Sunday, September 28, 2014

Reforming the First Year of Law School

Last week, I mentioned that California's new fifteen-hour experiential requirement would have a big impact on legal education in America.  This impact, of course, will mainly be on the second- and third-years of law school.  The first year of law school also needs to be reformed to help students prepare for the experiential classes and for contemporary legal practice.

Doctrine and "thinking like a lawyer" have traditionally been the focus of the first year of law school, and they should continue to be important in a reformed first year.  Law schools must teach students substance and methods of analysis before they can start to work in a practical setting.  However, law schools need to teach doctrine and thinking like a lawyer better.

Law schools need to teach students doctrine and legal reasoning with teaching techniques in addition to the Socratic/case method.  I believe that the Socratic/case method, when used properly, is an important technique for teaching law students legal reasoning.  However, this method does not go far enough.

First, the teaching of legal reasoning should be more explicit and go into more detail.  Many law students graduate from law school not understanding what think like a lawyer actually means.  First-year professors should teach law students the sub-elements of legal reasoning, explicitly and in detail.  These miniskills include rule-based reasoning (deductive reasoning), analogical reasoning, case synthesis, distinguishing cases, and policy-based reasoning.  In particular, students have problems synthesizing cases.  Professors need to drill students in these skills just like they drill students in case analysis.

Second, law schools need to teach statutory analysis in detail in the first year.  Statutory analysis is as important (or even more important) for the contemporary lawyer as case analysis.

Third, first-year courses should teach law students how to apply doctrine to facts.  This will help them remember the doctrine better and develop transfer skills for second- and third-year courses.  Initially, these application exercises can be simple.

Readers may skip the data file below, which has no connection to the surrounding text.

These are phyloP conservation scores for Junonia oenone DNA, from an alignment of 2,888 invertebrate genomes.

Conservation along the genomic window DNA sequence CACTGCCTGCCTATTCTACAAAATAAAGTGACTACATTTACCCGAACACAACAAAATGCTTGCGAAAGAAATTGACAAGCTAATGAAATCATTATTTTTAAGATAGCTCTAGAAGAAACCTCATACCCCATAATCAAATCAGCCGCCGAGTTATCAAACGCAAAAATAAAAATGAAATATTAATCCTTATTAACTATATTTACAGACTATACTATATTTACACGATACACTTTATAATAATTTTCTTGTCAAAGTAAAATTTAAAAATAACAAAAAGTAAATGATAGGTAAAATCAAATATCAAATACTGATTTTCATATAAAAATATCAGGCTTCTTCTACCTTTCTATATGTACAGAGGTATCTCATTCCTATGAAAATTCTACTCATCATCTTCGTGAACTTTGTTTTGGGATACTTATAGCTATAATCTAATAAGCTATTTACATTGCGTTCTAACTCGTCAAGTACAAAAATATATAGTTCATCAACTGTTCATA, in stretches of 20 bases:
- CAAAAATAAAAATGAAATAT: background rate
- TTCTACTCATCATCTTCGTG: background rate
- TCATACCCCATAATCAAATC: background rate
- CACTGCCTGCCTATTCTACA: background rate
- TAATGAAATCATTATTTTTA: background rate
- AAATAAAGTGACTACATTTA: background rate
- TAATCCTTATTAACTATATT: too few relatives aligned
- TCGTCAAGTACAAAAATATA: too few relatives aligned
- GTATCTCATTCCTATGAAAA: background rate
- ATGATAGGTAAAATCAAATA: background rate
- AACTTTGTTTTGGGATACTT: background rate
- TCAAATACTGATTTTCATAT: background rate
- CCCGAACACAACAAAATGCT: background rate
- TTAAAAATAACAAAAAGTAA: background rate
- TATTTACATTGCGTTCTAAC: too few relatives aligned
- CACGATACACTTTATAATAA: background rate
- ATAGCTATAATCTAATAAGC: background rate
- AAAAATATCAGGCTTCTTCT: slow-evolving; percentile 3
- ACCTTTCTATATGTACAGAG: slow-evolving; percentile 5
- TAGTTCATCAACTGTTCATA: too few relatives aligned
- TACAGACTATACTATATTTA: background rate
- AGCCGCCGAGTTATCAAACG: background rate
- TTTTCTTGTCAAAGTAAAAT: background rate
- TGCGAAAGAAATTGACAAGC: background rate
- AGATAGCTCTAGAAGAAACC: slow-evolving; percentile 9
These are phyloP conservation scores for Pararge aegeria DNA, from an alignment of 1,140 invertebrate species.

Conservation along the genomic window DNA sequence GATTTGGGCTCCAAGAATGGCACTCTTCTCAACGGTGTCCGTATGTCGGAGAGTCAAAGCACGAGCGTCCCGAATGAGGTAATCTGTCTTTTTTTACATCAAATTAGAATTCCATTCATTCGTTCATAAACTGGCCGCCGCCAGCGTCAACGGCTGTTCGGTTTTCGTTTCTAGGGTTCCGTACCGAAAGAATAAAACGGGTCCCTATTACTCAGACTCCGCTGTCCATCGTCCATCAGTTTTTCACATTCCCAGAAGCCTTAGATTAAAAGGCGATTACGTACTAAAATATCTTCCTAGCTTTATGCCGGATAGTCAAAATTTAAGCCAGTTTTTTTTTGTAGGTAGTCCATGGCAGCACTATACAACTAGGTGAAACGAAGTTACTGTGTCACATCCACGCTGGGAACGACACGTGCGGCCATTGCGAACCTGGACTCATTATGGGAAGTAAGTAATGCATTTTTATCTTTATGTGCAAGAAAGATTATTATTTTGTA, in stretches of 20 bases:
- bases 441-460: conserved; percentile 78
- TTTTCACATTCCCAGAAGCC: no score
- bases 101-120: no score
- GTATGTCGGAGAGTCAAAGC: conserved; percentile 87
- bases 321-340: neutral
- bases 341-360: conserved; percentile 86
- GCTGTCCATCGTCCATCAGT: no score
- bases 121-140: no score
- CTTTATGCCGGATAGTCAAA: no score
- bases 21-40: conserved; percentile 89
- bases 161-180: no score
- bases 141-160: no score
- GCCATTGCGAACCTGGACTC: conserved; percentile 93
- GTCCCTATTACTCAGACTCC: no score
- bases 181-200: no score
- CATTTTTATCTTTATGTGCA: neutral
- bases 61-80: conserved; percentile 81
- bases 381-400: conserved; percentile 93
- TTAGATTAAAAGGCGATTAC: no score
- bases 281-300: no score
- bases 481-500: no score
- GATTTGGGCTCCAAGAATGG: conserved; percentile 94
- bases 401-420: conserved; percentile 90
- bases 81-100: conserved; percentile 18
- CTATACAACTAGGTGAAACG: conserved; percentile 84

Ex.  Questions.

1. John walks up to an attractive woman in a bar, and he starts to talk to her.  Her boyfriend then hits John in the mouth, and John is hurt.  Has a tort occurred?  If so, which one?

2. John walks up to an attractive woman in a bar, and he starts to talk to her.  Her boyfriend takes a swing at John, but he barely misses his head.  Has a tort occurred?  If so, which one?

3. John is pushed into Sam by Roy accidentally.  Sam is badly hurt.  Can Sam sue John for an intentional tort?

4. John, 20, wants to play a joke on his grandfather, who walks with a cane. While his grandfather is taking a walk, John pulls the cane away from his grandfather.  The grandfather falls and breaks his hip.  Can the grandfather sue John for an intentional tort?

5. John is speeding down the road in his brand new car.  He is going 20 miles over the speed limit, and he is not stopping for stop signs.  He hits Mason’s car, causing him severe injury.  Can Mason sue John for battery?


1. The way to answer this question is to think about all the potential torts, then see if the facts fit the elements of any of those torts.  In this case, the facts constitute battery.

2. This is an assault.  There was no harmful or offensive contact, but there was apprehension of harmful or offensive contact.

3. No. Intentional torts require that the conduct be intentional.  John did not intentionally contact Sam.

4. Yes, this is a battery.  There are two subissues here.  The first is whether a joke can constitute a harmful or offensive touching.  The answer is yes.  The second question is whether there has to be an actual touching or can the contact be made with an object that is in contact with a person.  The answer is a contact can occur by an object that is in contact with the person.  You probably read a case on this in your torts casebook.

5. No. John didn’t intend to make a harmful or offensive touching with Mason.  However, as we will see later, this could be negligence.

Wouldn't students remember significantly more torts doctrine if they had to answer fifty questions like the above at the end of every torts unit?

As the year goes on, the problems for students to solve would become more complicated.

Fourth, students should draft simple documents when appropriate.  They could draft contract clauses after a unit on that type of clause.  They could draft a simple deed or lease in property.  They could draft a complaint in civil procedure.  Again, students remember more when they apply their knowledge.

Finally, first-year classes should teach law students metacognitive skills.  (here)  They should be taught how to think about their thinking, choose strategies, how to learn properly, how to reflect, etc.

Adding the above to first-year classes would significantly improve law students ability to understand doctrine, remember doctrine, and use that doctrine.  Later in the week, I will discuss how the above might be implemented.

(Scott Fruehwald)

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